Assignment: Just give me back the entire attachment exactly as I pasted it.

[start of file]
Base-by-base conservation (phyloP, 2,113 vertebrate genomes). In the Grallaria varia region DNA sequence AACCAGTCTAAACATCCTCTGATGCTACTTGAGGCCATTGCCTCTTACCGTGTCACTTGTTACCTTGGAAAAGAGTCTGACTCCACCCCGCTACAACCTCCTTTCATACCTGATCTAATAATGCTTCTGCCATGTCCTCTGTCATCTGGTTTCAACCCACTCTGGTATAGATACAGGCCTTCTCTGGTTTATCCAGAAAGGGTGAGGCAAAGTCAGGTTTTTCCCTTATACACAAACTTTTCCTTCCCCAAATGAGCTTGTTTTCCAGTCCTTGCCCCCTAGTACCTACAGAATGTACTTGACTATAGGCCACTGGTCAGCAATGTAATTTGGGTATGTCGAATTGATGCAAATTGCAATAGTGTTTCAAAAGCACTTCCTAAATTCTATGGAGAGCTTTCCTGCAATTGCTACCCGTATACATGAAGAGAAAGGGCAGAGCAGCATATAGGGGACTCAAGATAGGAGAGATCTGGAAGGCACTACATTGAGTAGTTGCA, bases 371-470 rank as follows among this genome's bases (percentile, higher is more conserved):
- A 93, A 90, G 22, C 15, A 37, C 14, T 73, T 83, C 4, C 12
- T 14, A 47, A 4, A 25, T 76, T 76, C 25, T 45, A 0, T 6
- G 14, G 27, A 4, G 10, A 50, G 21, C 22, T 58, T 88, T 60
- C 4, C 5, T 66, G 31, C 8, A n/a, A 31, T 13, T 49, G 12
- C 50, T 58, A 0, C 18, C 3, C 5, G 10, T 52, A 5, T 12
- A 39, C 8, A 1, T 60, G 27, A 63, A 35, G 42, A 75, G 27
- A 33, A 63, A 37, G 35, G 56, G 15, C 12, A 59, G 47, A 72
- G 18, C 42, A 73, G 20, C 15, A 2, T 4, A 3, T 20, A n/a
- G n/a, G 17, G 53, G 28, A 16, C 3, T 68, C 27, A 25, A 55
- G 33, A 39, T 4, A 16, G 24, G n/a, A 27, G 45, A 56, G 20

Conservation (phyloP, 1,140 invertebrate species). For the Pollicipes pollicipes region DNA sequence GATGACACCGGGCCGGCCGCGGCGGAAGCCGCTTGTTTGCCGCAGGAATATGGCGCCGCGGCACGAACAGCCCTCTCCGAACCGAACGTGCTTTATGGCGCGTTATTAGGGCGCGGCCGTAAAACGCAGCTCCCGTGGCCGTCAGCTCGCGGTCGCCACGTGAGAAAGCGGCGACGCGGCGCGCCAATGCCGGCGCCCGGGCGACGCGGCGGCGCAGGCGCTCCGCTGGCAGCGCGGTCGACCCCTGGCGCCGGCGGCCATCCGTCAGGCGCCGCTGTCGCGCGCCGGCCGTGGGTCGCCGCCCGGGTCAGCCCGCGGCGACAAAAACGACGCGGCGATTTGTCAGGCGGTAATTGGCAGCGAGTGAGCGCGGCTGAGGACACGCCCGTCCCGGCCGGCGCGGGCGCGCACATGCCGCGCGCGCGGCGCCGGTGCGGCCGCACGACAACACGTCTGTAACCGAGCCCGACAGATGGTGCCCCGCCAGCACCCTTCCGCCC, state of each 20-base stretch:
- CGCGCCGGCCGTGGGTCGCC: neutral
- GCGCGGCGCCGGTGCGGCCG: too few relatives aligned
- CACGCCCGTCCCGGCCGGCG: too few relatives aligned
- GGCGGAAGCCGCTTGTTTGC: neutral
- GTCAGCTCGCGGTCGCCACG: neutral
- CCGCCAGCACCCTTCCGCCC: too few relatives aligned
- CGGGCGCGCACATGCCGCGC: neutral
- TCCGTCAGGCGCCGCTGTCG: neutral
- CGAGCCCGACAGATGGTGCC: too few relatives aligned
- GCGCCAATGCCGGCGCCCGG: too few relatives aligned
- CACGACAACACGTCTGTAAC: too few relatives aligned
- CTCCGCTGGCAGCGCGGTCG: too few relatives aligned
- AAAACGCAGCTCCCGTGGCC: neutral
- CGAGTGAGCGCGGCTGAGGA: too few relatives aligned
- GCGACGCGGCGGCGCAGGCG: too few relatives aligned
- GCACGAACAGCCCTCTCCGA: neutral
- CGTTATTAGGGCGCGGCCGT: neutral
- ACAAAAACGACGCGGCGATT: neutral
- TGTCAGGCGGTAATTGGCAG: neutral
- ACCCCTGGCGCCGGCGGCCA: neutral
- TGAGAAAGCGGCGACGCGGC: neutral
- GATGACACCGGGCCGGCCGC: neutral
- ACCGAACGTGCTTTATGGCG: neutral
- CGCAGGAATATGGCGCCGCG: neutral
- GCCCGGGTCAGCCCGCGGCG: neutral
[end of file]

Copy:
Base-by-base conservation (phyloP, 2,113 vertebrate genomes). In the Grallaria varia region DNA sequence AACCAGTCTAAACATCCTCTGATGCTACTTGAGGCCATTGCCTCTTACCGTGTCACTTGTTACCTTGGAAAAGAGTCTGACTCCACCCCGCTACAACCTCCTTTCATACCTGATCTAATAATGCTTCTGCCATGTCCTCTGTCATCTGGTTTCAACCCACTCTGGTATAGATACAGGCCTTCTCTGGTTTATCCAGAAAGGGTGAGGCAAAGTCAGGTTTTTCCCTTATACACAAACTTTTCCTTCCCCAAATGAGCTTGTTTTCCAGTCCTTGCCCCCTAGTACCTACAGAATGTACTTGACTATAGGCCACTGGTCAGCAATGTAATTTGGGTATGTCGAATTGATGCAAATTGCAATAGTGTTTCAAAAGCACTTCCTAAATTCTATGGAGAGCTTTCCTGCAATTGCTACCCGTATACATGAAGAGAAAGGGCAGAGCAGCATATAGGGGACTCAAGATAGGAGAGATCTGGAAGGCACTACATTGAGTAGTTGCA, bases 371-470 rank as follows among this genome's bases (percentile, higher is more conserved):
- A 93, A 90, G 22, C 15, A 37, C 14, T 73, T 83, C 4, C 12
- T 14, A 47, A 4, A 25, T 76, T 76, C 25, T 45, A 0, T 6
- G 14, G 27, A 4, G 10, A 50, G 21, C 22, T 58, T 88, T 60
- C 4, C 5, T 66, G 31, C 8, A n/a, A 31, T 13, T 49, G 12
- C 50, T 58, A 0, C 18, C 3, C 5, G 10, T 52, A 5, T 12
- A 39, C 8, A 1, T 60, G 27, A 63, A 35, G 42, A 75, G 27
- A 33, A 63, A 37, G 35, G 56, G 15, C 12, A 59, G 47, A 72
- G 18, C 42, A 73, G 20, C 15, A 2, T 4, A 3, T 20, A n/a
- G n/a, G 17, G 53, G 28, A 16, C 3, T 68, C 27, A 25, A 55
- G 33, A 39, T 4, A 16, G 24, G n/a, A 27, G 45, A 56, G 20

Conservation (phyloP, 1,140 invertebrate species). For the Pollicipes pollicipes region DNA sequence GATGACACCGGGCCGGCCGCGGCGGAAGCCGCTTGTTTGCCGCAGGAATATGGCGCCGCGGCACGAACAGCCCTCTCCGAACCGAACGTGCTTTATGGCGCGTTATTAGGGCGCGGCCGTAAAACGCAGCTCCCGTGGCCGTCAGCTCGCGGTCGCCACGTGAGAAAGCGGCGACGCGGCGCGCCAATGCCGGCGCCCGGGCGACGCGGCGGCGCAGGCGCTCCGCTGGCAGCGCGGTCGACCCCTGGCGCCGGCGGCCATCCGTCAGGCGCCGCTGTCGCGCGCCGGCCGTGGGTCGCCGCCCGGGTCAGCCCGCGGCGACAAAAACGACGCGGCGATTTGTCAGGCGGTAATTGGCAGCGAGTGAGCGCGGCTGAGGACACGCCCGTCCCGGCCGGCGCGGGCGCGCACATGCCGCGCGCGCGGCGCCGGTGCGGCCGCACGACAACACGTCTGTAACCGAGCCCGACAGATGGTGCCCCGCCAGCACCCTTCCGCCC, state of each 20-base stretch:
- CGCGCCGGCCGTGGGTCGCC: neutral
- GCGCGGCGCCGGTGCGGCCG: too few relatives aligned
- CACGCCCGTCCCGGCCGGCG: too few relatives aligned
- GGCGGAAGCCGCTTGTTTGC: neutral
- GTCAGCTCGCGGTCGCCACG: neutral
- CCGCCAGCACCCTTCCGCCC: too few relatives aligned
- CGGGCGCGCACATGCCGCGC: neutral
- TCCGTCAGGCGCCGCTGTCG: neutral
- CGAGCCCGACAGATGGTGCC: too few relatives aligned
- GCGCCAATGCCGGCGCCCGG: too few relatives aligned
- CACGACAACACGTCTGTAAC: too few relatives aligned
- CTCCGCTGGCAGCGCGGTCG: too few relatives aligned
- AAAACGCAGCTCCCGTGGCC: neutral
- CGAGTGAGCGCGGCTGAGGA: too few relatives aligned
- GCGACGCGGCGGCGCAGGCG: too few relatives aligned
- GCACGAACAGCCCTCTCCGA: neutral
- CGTTATTAGGGCGCGGCCGT: neutral
- ACAAAAACGACGCGGCGATT: neutral
- TGTCAGGCGGTAATTGGCAG: neutral
- ACCCCTGGCGCCGGCGGCCA: neutral
- TGAGAAAGCGGCGACGCGGC: neutral
- GATGACACCGGGCCGGCCGC: neutral
- ACCGAACGTGCTTTATGGCG: neutral
- CGCAGGAATATGGCGCCGCG: neutral
- GCCCGGGTCAGCCCGCGGCG: neutral